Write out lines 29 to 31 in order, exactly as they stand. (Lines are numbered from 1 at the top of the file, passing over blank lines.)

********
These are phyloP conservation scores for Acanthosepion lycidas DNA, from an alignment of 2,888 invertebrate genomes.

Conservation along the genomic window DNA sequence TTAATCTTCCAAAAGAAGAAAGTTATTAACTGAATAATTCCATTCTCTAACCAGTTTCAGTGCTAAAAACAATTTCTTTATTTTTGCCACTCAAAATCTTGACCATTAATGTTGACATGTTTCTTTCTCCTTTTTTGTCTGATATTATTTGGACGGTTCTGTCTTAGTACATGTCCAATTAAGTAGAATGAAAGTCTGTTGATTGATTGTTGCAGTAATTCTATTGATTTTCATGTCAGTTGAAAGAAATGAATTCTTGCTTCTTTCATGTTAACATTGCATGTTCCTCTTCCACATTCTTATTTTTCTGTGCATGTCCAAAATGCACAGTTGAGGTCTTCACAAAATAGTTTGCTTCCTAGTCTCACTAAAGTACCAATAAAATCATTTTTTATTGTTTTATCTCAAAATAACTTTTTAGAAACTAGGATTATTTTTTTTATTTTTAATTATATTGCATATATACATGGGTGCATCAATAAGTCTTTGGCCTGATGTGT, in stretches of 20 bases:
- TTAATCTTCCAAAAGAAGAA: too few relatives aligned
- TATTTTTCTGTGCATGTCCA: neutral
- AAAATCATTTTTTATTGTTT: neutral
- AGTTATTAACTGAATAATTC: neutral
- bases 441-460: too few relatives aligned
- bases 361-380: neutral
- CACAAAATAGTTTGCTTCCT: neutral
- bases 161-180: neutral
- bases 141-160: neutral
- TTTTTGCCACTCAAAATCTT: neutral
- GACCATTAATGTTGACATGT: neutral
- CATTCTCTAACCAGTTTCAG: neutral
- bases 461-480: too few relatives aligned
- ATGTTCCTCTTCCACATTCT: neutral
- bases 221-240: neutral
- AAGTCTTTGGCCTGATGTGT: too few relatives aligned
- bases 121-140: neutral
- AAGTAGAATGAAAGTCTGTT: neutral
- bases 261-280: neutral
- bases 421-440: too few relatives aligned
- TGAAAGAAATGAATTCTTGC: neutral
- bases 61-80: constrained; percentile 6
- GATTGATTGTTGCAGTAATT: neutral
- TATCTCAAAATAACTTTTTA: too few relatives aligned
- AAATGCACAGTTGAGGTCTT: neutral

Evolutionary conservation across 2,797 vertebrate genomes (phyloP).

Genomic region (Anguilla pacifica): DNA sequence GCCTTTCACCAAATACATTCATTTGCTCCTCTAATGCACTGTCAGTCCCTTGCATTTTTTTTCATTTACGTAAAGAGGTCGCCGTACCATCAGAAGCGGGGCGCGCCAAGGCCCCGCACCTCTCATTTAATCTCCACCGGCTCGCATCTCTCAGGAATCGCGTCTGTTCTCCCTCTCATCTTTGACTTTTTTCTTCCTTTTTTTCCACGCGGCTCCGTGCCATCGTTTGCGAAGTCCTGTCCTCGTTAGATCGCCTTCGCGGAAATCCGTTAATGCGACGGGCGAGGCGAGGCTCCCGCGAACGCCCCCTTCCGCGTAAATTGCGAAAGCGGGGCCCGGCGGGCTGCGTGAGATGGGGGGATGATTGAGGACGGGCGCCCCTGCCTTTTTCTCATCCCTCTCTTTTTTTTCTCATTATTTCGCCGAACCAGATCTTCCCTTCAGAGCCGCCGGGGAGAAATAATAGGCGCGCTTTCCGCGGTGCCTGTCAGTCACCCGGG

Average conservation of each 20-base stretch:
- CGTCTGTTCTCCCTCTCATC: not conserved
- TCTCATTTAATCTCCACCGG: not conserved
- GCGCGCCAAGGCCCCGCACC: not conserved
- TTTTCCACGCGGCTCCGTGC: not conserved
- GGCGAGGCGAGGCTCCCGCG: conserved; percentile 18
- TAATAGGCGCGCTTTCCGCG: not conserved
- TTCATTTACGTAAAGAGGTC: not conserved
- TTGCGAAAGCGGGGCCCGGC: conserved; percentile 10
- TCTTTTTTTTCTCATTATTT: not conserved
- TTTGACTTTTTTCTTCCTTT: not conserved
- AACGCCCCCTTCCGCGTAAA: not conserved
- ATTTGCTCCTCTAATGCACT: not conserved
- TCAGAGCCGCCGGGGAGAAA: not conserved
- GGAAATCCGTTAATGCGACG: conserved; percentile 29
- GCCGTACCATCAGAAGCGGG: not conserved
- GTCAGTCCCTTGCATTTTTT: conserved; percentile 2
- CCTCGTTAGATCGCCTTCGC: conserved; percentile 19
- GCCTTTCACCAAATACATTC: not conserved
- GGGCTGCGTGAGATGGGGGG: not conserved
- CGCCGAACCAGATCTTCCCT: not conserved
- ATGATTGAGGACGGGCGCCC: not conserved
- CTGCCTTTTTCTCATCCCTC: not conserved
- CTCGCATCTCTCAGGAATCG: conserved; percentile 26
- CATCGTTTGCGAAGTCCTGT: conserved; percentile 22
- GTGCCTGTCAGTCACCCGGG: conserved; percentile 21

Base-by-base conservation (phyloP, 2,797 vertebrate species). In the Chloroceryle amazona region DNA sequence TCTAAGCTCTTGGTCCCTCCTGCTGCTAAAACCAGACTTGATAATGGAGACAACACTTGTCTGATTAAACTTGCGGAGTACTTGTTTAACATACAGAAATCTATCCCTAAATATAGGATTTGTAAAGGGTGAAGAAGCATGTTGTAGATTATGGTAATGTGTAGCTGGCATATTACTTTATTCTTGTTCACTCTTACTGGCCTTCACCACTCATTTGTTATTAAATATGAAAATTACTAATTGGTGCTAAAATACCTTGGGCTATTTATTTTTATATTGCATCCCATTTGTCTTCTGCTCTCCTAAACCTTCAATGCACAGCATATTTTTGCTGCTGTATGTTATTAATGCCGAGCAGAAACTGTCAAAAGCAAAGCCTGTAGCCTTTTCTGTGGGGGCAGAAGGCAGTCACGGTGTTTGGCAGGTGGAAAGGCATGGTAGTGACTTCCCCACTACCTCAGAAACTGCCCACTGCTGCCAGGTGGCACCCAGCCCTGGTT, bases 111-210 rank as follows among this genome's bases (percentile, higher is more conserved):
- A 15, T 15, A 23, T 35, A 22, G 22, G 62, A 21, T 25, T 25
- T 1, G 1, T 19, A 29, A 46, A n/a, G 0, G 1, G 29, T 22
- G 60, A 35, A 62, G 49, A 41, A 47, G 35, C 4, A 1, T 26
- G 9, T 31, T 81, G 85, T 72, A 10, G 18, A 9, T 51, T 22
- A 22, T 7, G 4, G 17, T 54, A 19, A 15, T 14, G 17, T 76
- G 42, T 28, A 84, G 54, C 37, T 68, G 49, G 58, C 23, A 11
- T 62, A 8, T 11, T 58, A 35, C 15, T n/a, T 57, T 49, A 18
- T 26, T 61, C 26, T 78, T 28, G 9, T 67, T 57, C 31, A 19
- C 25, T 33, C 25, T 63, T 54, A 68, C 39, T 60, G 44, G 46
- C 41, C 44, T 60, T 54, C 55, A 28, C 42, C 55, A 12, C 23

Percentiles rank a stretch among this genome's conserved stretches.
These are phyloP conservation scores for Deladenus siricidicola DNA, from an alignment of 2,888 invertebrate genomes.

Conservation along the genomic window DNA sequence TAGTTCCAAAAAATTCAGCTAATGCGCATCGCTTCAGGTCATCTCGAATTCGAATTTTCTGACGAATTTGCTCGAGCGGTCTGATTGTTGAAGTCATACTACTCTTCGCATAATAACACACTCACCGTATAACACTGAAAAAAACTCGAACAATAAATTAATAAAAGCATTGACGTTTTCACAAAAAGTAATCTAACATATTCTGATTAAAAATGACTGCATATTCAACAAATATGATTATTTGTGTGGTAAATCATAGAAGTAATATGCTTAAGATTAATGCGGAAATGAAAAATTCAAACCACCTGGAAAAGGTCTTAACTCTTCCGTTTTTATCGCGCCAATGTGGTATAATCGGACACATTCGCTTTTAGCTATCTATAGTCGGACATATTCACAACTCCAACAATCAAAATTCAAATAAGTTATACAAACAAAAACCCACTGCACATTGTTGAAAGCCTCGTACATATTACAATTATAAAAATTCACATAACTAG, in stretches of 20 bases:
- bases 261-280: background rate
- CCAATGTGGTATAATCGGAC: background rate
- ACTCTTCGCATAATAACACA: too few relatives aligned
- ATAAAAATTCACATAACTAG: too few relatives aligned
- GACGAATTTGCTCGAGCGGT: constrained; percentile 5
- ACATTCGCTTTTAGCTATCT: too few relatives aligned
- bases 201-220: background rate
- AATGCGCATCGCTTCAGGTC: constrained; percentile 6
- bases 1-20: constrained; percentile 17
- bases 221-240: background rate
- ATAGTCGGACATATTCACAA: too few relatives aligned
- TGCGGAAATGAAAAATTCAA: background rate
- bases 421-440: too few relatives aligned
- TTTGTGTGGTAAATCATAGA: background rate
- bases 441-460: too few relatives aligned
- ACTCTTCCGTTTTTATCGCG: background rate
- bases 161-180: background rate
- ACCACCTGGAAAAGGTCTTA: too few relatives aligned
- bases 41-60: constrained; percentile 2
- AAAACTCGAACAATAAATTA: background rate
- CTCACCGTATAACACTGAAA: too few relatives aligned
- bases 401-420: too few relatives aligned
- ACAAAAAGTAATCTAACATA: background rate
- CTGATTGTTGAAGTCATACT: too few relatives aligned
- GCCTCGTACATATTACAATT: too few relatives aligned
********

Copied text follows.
Genomic region (Anguilla pacifica): DNA sequence GCCTTTCACCAAATACATTCATTTGCTCCTCTAATGCACTGTCAGTCCCTTGCATTTTTTTTCATTTACGTAAAGAGGTCGCCGTACCATCAGAAGCGGGGCGCGCCAAGGCCCCGCACCTCTCATTTAATCTCCACCGGCTCGCATCTCTCAGGAATCGCGTCTGTTCTCCCTCTCATCTTTGACTTTTTTCTTCCTTTTTTTCCACGCGGCTCCGTGCCATCGTTTGCGAAGTCCTGTCCTCGTTAGATCGCCTTCGCGGAAATCCGTTAATGCGACGGGCGAGGCGAGGCTCCCGCGAACGCCCCCTTCCGCGTAAATTGCGAAAGCGGGGCCCGGCGGGCTGCGTGAGATGGGGGGATGATTGAGGACGGGCGCCCCTGCCTTTTTCTCATCCCTCTCTTTTTTTTCTCATTATTTCGCCGAACCAGATCTTCCCTTCAGAGCCGCCGGGGAGAAATAATAGGCGCGCTTTCCGCGGTGCCTGTCAGTCACCCGGG

Average conservation of each 20-base stretch:
- CGTCTGTTCTCCCTCTCATC: not conserved